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New president outlines goals for future

President Grant Cornwell, Rollins College’s new president, has only been on campus for a few weeks. His temporary office is still mostly empty as he waits for the president’s office to finish renovations.

In his short time on campus so far, his goals have been to visit every building on campus and to start meeting with the college staff—a process he expects to take one year.

“Before the year is out, I will have had a one-on-one meeting with every single faculty member here, every single tenured and tenure track faculty member here. I will have met with every academic department here,” said Cornwell,“because the only way for me to lead the college is for me to really know the people of Rollins, because that’s really the soul of the place. So, I just have a lot of listening to do and a lot of learning to do.”

Cornwell was chosen as Rollins’ fifteenth president after a yearlong search by a committee made up of faculty, alumni, and students. There were over 100 applicants, but the decision to hire Cornwell was unanimous.

He was introduced to the college at the end of last year, during a neighborhood event. He was preceded by Interim President Craig McAllaster. McAllaster was interim president for a year after President Duncan stepped down following the 2013-2014 academic year.

Cornwell’s current goals for Rollins span about two years as he believes that Rollins needs to go through a process of strategic planning. But before the college begins that development, he wants to fix some of the community’s foundations.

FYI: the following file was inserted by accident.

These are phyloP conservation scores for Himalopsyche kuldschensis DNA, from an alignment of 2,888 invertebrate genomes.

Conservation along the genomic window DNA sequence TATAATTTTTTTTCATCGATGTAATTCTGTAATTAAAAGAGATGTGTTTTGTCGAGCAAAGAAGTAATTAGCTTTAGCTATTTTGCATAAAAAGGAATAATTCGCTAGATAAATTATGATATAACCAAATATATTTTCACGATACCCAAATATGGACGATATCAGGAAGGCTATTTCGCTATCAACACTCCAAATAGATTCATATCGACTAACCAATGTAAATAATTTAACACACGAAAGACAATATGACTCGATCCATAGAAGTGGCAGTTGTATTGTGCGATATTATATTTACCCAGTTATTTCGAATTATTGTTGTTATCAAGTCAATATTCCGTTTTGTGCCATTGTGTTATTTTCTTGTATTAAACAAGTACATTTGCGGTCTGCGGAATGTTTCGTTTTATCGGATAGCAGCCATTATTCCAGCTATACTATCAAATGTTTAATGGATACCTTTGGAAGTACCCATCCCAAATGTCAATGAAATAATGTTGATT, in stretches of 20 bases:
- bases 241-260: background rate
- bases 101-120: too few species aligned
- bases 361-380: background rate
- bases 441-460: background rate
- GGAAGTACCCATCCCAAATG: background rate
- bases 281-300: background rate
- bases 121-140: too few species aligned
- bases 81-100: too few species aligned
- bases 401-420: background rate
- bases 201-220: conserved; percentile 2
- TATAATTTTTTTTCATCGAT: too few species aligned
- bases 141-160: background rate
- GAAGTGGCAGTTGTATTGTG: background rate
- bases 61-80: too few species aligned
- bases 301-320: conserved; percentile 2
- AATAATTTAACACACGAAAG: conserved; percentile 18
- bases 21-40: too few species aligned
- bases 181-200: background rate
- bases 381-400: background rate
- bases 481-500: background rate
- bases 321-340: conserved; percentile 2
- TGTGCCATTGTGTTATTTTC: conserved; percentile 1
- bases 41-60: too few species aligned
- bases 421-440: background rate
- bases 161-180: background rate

“A small college like this, we should be a model for having high quality, open human relationships that are undergirded by trust and honesty as a way of how we work together—we’re humans, that’s not easy or a given. And we need to work on that, I think that’s the first thing that we have to do, and then we can do strategic planning.”

Cornwell previously served as the president of The College of Wooster in Wooster, Ohio. Wooster is a liberal arts school with an undergraduate student and faculty size slightly smaller than Rollins. Before Wooster, Cornwell worked as the vice president of the university and dean of academic affairs at St. Lawrence University in Canton, New York. Prior to that, he worked in St. Lawrence’s Philosophy department.

Cornwell has been known for his commitment to the liberal arts and to student life.
“I’ve devoted my whole life to liberal education. I have been called here to help rally Rollins around a vision of liberal education for the 21st century.”

One of Cornwell’s initiatives to engage with students this year is to open up the president’s mansion, Barker House, for dinners with students. The series of dinner conversations will be called “At Home with the President.” He and his wife, Peg Cornwell, will invite groups of students over for dinner and discussions.

During freshman orientation, Cornwell will lead convocation and greet the new first years. He also intends to participate in his first SPARC day.

His advice to first year students is to take advantage of all that Rollins has to offer because the four years will go by fast.

“What I really want to say to them is that first year students should really throw themselves into the mission of the college.” Cornwell said. He added, “The more they throw themselves into that, the more they are going to get out of Rollins.”

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